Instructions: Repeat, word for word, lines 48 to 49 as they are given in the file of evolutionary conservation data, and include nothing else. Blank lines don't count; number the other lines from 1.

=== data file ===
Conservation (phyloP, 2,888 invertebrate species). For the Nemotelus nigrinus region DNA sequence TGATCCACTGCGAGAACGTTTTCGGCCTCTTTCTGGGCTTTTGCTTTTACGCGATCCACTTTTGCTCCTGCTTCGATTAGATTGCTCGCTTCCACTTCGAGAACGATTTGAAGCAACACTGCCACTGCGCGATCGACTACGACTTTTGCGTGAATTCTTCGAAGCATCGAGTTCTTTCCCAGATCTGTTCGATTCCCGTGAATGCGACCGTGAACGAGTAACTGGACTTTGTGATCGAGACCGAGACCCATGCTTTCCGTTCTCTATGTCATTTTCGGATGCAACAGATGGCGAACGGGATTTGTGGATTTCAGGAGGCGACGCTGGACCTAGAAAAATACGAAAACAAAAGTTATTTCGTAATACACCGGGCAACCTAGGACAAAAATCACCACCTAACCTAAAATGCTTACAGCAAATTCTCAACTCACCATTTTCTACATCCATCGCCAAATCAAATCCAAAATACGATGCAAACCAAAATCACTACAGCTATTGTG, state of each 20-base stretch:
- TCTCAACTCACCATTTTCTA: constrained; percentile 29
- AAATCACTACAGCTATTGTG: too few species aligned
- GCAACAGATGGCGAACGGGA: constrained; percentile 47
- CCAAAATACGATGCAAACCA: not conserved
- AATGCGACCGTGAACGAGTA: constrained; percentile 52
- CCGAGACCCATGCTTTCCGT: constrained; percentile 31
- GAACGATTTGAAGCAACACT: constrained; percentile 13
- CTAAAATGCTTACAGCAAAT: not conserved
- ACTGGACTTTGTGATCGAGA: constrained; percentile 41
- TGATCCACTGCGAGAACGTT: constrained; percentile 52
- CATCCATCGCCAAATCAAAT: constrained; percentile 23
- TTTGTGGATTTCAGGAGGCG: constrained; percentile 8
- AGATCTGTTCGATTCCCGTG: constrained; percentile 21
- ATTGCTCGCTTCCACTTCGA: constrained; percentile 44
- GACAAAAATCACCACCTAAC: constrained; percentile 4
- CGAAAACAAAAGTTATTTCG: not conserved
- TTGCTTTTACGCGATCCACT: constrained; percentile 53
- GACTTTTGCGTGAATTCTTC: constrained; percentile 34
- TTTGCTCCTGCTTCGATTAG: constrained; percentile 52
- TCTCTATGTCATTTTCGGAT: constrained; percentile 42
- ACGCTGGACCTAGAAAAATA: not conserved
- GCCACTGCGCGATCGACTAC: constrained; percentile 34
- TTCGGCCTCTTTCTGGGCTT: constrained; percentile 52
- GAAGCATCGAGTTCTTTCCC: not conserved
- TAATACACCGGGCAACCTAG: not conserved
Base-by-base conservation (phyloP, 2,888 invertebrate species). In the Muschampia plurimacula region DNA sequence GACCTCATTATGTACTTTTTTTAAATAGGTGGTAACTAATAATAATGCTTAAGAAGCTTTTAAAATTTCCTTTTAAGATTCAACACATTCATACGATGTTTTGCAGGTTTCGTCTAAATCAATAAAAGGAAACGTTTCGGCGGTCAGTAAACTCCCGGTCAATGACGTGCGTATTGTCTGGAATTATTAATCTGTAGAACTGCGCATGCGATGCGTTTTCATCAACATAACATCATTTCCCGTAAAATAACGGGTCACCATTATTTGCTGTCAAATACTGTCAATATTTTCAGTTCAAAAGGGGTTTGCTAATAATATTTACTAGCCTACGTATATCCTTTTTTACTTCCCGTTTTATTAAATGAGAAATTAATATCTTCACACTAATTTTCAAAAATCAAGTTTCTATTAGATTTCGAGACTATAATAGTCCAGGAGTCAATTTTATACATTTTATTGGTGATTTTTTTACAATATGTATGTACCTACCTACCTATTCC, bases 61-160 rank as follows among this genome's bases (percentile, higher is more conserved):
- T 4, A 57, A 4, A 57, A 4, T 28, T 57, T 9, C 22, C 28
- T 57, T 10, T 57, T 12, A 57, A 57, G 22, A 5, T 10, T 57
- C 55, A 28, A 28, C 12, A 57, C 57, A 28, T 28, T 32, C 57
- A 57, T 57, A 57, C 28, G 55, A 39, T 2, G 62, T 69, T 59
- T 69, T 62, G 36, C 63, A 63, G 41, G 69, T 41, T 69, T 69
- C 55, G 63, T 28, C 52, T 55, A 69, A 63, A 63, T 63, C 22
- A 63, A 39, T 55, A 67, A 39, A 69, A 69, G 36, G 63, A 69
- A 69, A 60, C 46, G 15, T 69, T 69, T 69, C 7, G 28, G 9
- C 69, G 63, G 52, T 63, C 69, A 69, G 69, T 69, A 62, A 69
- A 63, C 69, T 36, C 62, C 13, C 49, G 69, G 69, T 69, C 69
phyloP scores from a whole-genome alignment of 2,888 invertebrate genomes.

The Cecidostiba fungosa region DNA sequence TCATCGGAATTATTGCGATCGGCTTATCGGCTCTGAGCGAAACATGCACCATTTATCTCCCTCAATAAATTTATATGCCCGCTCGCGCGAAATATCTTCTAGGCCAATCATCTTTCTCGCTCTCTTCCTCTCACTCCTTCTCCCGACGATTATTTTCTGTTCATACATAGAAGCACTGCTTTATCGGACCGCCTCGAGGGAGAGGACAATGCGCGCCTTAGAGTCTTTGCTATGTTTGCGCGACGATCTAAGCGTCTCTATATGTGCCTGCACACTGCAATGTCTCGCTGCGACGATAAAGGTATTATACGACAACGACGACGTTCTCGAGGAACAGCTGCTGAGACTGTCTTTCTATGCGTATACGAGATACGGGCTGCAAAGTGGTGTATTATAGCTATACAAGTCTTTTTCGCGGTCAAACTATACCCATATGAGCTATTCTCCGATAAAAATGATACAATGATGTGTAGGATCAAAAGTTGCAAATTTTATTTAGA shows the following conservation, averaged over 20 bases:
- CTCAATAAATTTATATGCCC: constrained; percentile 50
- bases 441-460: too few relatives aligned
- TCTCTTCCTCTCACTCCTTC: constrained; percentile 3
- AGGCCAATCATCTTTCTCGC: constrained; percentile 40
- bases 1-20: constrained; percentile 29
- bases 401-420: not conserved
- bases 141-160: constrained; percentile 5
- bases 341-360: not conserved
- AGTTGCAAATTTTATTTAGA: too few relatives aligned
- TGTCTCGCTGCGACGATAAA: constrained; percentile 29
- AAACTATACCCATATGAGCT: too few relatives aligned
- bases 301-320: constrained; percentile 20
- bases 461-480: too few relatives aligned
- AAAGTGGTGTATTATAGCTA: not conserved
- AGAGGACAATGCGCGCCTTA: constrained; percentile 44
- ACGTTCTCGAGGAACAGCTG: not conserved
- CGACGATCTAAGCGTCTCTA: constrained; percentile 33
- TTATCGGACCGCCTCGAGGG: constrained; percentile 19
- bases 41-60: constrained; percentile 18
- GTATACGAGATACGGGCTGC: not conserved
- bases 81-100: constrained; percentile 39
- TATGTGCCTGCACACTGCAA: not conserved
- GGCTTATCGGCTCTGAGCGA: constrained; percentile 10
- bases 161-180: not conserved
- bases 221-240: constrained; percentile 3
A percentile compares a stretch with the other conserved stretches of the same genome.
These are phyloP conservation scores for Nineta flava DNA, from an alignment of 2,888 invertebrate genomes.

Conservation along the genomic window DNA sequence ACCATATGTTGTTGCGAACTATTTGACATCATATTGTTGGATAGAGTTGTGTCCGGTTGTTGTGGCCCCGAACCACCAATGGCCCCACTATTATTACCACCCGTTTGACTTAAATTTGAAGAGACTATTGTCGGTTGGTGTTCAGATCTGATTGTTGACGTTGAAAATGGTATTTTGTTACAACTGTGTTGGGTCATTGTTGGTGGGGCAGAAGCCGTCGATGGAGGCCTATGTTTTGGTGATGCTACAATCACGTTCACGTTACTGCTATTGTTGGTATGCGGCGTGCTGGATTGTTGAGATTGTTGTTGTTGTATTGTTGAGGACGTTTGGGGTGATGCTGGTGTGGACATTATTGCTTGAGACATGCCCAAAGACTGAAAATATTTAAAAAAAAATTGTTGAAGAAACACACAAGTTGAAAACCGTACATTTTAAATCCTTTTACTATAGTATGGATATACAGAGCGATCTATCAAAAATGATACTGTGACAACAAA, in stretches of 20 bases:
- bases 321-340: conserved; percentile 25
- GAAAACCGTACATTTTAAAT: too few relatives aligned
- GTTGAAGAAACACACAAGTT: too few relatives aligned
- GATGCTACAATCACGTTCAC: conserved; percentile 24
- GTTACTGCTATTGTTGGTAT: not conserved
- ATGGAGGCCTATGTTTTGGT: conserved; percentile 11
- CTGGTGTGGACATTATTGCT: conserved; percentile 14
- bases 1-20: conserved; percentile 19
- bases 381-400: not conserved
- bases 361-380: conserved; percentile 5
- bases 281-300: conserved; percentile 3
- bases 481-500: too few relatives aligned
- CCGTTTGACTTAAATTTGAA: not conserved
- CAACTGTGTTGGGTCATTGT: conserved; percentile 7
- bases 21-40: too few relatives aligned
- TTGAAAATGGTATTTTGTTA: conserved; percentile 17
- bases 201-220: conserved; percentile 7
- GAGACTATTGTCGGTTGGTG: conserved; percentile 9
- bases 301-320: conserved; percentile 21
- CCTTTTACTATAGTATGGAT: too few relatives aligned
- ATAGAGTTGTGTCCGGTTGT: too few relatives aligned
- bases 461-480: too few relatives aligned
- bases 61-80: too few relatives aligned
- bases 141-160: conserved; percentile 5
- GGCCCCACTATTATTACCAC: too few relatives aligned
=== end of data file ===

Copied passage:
- AGTTGCAAATTTTATTTAGA: too few relatives aligned
- TGTCTCGCTGCGACGATAAA: constrained; percentile 29